Reverend Rebecca Newland
9th April 2006 Palm/Passion Sunday
Well I am glad Rob thinks I need the preaching practice. It shows he is thinking of the best for this place even though he will be leaving us for a while shortly! It is truly wonderful to be back here. The Philippines was an awesome experience for David and I. Over the next few months you will probably hear a fair bit about our trip one way or another but it is good to be here again amongst familiar faces and places. We are so looking forward to our time here with me as locum and David as locum's husband.
One of the things that always strikes me when I visit an Anglican church overseas is how alike they are to us. In a little village, high up in the mountains the people on Sunday morning pray the same prayers, sing the same songs, believe the same good news, struggle with all that means. They listen to the same readings and hear some preacher rabbit on about what they might mean. They gather after the service to talk, eat and drink. Of course there are some differences — like the women wear traditional dress, the men all sit down the back, and the music is unaccompanied and sand loudly and with beautiful harmonies. Everyone sings.
Today they will be hearing the same readings as us. They will be hearing about the entry of Jesus into Jerusalem, they will sing Hosannas and then they will move to the story of the crucifixion. They will hear the story as it moves from joy to sadness, from light to darkness, from life to death — and then the silence of the cross.
This journey pulls us in one-way and then in another. At the start Jesus and his disciples are preparing for the Passover celebrations in Jerusalem. Jerusalem was the site of the Passover pilgrimage and at the time the population tripled. 50,000 people crowded into the streets. Jesus rides into the crowd, into the streets seated on a donkey, a colt. And the crowds go crazy. They are waving bits of plants they have cut from the fields. They are spreading their cloaks before him on the ground. Probably waving their cloaks as well. They are shouting out, crying out, Hosanna! Hosanna! We often think of Hosanna as a cry of praise but it actually means "Save now". So here they are crying and shouting, cheering and waving, yelling "Save now, Save now". Can you imagine it? Picture it in your mind?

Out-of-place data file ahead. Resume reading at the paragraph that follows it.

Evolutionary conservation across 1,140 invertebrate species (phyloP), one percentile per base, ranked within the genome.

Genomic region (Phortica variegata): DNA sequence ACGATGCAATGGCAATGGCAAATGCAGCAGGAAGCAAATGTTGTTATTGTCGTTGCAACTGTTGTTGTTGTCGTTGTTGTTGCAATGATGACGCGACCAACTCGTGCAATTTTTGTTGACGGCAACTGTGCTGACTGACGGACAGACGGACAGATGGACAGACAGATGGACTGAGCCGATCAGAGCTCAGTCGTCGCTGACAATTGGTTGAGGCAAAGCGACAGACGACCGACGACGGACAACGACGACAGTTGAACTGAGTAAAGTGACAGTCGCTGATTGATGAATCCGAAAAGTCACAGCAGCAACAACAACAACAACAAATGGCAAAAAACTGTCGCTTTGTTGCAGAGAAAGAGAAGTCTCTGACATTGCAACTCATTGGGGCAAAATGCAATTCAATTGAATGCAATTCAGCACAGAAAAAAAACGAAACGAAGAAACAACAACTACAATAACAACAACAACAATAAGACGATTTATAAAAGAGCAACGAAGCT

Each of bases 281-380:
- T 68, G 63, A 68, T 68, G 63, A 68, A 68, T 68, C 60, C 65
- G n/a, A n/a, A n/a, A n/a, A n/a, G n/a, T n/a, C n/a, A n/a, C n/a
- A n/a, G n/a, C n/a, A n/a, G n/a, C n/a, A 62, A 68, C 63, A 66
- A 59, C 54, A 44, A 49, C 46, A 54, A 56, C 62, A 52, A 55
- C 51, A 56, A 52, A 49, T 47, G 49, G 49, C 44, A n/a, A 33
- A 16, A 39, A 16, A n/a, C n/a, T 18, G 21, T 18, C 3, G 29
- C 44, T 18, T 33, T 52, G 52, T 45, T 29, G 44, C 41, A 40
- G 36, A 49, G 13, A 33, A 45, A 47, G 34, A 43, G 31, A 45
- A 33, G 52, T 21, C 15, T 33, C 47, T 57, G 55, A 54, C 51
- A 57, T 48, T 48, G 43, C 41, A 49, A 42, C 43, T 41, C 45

They must have really believed that Jesus was going to be able to deliver on the Messiah rumours. What hope! What need was being expressed in those cries. Jesus was going to change everything. He was going to lead the onslaught that would drive out the Romans, liberate the Hebrews an usher in an era of abundance, justice and plenty for everyone. He was gong to set the wrongs right and wipe the tears from every eye.
But all the cheering, all the hope, all the expectations, all the cries of "Save Now" dwindle to nothing and finally die in the horror of the crucifixion. All expectations and hopes disappeared when Jesus was nailed to a tree and breathed his last breath. Today we have the two extremes of being human — We have the heights of joy and hope, exaltation and happiness and then we have the pain and suffering, the abandonment, the torture, the blood and death. The crucifixion brings us up violently and painfully short. It is like a brick wall that confronts us with the depths to which humanity can sink — the depths to which a mob can sink, to which we all can sink.